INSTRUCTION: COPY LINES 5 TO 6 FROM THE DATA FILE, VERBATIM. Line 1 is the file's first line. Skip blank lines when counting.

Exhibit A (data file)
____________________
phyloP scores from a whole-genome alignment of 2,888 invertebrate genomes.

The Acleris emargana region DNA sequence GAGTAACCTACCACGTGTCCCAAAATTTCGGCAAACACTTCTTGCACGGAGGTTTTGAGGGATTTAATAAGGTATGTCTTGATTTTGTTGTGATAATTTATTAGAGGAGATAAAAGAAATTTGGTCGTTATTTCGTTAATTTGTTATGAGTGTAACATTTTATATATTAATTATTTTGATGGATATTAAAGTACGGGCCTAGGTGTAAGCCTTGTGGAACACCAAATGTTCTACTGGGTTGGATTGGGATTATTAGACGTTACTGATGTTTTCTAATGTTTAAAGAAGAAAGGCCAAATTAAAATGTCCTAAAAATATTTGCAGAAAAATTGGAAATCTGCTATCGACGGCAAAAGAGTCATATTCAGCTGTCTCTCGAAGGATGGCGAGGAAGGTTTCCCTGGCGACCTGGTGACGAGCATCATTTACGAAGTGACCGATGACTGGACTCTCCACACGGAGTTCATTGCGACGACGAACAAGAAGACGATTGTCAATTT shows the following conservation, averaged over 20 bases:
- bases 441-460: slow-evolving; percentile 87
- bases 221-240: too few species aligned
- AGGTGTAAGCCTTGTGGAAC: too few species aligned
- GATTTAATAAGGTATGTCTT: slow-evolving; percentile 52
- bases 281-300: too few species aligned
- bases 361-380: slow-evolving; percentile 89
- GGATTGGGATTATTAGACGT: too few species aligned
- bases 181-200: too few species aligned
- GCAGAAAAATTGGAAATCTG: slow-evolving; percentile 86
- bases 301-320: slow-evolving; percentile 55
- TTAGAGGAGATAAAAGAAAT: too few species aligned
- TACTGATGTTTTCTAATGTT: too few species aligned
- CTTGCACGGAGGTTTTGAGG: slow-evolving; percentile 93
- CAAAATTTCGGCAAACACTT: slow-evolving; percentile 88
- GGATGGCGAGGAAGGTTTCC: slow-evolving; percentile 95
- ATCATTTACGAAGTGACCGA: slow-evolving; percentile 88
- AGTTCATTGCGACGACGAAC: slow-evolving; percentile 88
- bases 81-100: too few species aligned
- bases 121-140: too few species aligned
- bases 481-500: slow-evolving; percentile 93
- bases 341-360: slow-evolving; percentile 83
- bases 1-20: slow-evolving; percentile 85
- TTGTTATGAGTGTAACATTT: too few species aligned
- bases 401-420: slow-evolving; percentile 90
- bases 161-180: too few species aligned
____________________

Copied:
- AGGTGTAAGCCTTGTGGAAC: too few species aligned
- GATTTAATAAGGTATGTCTT: slow-evolving; percentile 52